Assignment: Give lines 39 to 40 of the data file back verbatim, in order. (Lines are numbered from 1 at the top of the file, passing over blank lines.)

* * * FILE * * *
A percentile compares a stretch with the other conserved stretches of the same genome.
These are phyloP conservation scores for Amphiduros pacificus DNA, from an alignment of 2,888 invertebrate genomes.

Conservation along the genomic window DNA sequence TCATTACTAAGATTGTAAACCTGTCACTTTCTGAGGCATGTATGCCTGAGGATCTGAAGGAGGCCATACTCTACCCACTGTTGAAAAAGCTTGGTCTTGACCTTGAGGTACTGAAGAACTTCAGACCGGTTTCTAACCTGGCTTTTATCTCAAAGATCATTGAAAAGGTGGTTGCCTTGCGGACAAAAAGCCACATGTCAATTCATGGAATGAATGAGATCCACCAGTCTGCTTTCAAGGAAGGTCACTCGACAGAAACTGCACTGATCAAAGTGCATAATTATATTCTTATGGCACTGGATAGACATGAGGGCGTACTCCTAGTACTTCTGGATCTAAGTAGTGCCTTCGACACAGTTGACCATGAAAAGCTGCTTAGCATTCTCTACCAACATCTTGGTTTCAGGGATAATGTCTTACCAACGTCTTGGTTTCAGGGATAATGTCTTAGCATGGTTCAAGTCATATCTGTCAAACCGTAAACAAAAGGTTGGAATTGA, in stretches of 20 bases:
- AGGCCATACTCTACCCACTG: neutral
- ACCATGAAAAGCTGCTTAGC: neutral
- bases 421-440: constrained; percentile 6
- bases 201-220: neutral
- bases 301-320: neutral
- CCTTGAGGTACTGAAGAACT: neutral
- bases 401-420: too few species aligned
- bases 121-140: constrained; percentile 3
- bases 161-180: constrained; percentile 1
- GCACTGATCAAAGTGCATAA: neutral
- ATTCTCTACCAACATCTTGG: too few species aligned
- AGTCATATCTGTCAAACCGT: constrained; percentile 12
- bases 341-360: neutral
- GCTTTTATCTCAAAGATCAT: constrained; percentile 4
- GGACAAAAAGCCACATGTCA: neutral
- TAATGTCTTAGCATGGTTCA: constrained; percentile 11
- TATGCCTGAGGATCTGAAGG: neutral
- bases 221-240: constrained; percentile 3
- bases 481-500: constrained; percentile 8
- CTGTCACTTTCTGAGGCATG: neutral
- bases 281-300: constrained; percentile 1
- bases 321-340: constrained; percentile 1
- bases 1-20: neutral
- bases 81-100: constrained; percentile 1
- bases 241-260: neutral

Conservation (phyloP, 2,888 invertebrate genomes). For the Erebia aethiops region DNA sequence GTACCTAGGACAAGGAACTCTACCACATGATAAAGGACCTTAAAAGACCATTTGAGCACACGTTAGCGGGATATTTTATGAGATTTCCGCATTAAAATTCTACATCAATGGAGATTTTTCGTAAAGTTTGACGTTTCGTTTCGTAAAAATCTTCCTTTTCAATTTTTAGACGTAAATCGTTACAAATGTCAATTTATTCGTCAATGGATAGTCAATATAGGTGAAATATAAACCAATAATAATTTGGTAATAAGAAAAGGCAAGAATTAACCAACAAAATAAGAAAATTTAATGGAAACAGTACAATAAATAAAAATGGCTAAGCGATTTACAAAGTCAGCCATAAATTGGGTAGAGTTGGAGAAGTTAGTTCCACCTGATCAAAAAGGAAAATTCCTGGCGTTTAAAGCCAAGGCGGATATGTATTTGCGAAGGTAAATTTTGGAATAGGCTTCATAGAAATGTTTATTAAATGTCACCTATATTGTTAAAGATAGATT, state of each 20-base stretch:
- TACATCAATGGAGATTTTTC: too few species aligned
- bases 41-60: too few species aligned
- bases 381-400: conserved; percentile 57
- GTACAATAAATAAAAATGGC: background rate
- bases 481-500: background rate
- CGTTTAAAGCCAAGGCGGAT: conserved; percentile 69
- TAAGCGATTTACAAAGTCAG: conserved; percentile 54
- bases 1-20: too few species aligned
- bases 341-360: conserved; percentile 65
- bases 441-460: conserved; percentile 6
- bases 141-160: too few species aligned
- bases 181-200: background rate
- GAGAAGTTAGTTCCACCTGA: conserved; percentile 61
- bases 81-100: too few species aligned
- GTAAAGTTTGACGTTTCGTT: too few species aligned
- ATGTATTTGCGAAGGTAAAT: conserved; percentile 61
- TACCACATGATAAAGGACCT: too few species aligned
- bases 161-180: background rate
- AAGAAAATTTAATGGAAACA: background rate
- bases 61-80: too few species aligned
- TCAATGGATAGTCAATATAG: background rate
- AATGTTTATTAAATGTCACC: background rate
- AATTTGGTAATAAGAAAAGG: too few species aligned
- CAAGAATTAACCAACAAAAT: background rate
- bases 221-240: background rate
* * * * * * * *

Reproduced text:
- bases 441-460: conserved; percentile 6
- bases 141-160: too few species aligned